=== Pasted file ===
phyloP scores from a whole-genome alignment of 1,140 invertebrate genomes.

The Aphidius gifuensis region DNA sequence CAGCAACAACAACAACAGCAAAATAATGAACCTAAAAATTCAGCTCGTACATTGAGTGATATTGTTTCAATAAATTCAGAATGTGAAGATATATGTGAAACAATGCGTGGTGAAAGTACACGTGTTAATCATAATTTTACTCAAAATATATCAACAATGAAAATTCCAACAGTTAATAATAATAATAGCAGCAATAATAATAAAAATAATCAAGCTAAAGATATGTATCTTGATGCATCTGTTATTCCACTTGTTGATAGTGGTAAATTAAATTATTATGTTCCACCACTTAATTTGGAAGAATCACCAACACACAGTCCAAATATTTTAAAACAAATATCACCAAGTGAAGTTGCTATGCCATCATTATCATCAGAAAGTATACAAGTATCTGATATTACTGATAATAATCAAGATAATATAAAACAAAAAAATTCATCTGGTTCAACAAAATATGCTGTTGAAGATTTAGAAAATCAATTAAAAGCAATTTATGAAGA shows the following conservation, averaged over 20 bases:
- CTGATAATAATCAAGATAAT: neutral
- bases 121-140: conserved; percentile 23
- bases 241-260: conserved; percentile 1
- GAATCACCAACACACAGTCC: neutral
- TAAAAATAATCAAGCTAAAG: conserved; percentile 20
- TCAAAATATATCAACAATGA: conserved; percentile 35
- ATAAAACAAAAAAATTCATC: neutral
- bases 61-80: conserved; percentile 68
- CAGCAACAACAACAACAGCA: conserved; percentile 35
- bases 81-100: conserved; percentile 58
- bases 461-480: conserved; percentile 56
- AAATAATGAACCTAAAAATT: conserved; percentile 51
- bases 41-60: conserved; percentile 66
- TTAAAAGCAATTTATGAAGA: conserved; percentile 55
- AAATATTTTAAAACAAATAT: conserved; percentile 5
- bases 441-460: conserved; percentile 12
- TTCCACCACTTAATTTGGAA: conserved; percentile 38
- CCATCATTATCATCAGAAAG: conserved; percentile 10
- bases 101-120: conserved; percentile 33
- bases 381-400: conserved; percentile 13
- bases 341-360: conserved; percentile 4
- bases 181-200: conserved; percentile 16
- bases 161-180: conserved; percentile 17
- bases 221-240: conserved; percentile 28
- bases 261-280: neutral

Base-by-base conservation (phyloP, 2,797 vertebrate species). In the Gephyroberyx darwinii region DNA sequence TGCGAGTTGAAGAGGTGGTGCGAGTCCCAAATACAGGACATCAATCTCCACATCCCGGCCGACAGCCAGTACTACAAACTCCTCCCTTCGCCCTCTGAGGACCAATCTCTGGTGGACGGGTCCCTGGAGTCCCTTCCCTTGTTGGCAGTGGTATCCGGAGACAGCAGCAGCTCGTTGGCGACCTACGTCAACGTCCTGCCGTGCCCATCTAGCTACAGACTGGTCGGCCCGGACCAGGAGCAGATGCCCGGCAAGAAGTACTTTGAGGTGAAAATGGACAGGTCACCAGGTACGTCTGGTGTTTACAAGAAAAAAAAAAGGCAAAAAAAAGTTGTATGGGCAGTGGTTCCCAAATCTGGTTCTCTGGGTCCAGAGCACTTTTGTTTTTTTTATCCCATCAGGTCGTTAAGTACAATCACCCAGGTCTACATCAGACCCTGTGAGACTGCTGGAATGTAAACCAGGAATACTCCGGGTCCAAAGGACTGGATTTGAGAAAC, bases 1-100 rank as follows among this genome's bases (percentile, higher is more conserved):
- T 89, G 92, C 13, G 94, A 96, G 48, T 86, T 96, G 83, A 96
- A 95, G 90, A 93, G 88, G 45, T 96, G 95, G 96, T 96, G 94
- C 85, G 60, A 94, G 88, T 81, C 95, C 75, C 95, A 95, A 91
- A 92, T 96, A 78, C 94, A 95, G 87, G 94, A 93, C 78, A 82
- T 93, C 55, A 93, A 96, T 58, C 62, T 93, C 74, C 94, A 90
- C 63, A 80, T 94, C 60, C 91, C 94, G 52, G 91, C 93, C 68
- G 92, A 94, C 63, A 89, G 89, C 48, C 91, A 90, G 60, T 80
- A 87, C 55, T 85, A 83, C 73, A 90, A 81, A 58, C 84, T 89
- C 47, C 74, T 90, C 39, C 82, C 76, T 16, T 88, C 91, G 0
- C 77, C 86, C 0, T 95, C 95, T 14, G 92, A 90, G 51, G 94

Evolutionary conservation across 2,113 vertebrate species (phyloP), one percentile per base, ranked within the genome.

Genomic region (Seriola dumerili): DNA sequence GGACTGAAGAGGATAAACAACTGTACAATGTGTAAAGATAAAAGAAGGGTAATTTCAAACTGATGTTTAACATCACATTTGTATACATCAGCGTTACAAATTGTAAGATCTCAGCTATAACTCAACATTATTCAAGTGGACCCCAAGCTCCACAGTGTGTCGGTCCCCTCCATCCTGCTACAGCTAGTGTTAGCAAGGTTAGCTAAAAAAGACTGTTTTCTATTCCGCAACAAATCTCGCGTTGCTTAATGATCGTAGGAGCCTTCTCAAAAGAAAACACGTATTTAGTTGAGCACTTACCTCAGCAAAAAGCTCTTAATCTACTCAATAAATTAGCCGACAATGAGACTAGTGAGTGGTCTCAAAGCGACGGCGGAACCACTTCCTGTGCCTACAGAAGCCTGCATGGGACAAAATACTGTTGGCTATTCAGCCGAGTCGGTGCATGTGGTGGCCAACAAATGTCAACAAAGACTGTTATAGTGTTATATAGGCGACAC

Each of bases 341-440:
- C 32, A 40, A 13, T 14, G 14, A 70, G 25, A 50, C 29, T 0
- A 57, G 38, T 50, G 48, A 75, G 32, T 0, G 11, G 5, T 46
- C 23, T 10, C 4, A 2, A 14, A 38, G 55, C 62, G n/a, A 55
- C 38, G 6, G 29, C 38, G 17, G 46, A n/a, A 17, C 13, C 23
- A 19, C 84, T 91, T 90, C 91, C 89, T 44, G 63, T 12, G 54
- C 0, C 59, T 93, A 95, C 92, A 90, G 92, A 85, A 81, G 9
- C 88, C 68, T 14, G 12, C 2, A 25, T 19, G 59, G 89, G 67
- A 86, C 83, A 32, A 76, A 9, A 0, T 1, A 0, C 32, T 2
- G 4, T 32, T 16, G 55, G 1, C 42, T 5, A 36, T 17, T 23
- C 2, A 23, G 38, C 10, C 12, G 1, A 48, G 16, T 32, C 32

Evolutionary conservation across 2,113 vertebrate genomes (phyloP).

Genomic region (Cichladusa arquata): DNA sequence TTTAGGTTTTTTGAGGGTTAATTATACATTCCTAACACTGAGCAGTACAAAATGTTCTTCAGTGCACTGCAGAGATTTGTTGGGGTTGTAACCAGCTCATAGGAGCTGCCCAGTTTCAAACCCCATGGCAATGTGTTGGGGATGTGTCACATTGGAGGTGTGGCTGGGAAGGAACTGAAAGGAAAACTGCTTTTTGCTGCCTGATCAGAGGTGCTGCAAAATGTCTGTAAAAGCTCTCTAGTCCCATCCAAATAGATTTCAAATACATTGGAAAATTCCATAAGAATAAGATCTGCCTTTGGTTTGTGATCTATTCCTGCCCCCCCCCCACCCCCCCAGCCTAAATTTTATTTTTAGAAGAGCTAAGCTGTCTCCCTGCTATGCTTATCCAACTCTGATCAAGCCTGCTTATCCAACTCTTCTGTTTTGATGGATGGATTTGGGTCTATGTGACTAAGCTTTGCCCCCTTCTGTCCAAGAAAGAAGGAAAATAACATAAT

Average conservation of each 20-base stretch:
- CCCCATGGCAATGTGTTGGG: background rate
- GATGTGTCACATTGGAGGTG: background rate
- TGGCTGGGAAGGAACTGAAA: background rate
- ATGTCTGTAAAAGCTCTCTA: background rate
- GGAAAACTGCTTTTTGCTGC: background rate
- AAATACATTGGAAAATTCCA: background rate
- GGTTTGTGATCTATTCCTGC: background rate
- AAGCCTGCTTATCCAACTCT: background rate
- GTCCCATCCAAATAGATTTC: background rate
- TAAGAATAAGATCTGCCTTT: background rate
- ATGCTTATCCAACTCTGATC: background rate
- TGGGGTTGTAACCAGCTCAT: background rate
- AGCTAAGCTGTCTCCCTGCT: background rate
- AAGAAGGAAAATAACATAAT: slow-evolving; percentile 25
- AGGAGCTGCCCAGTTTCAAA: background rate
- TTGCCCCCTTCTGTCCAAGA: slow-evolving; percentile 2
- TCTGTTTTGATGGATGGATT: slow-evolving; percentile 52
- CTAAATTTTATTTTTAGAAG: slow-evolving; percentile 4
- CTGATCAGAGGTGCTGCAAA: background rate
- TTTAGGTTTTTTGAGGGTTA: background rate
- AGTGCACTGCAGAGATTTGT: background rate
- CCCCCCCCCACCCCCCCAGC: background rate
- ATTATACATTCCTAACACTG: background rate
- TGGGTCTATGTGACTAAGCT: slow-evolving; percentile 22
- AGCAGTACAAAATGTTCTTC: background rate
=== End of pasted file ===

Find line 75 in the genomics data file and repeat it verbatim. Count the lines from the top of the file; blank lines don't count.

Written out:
- AGTGCACTGCAGAGATTTGT: background rate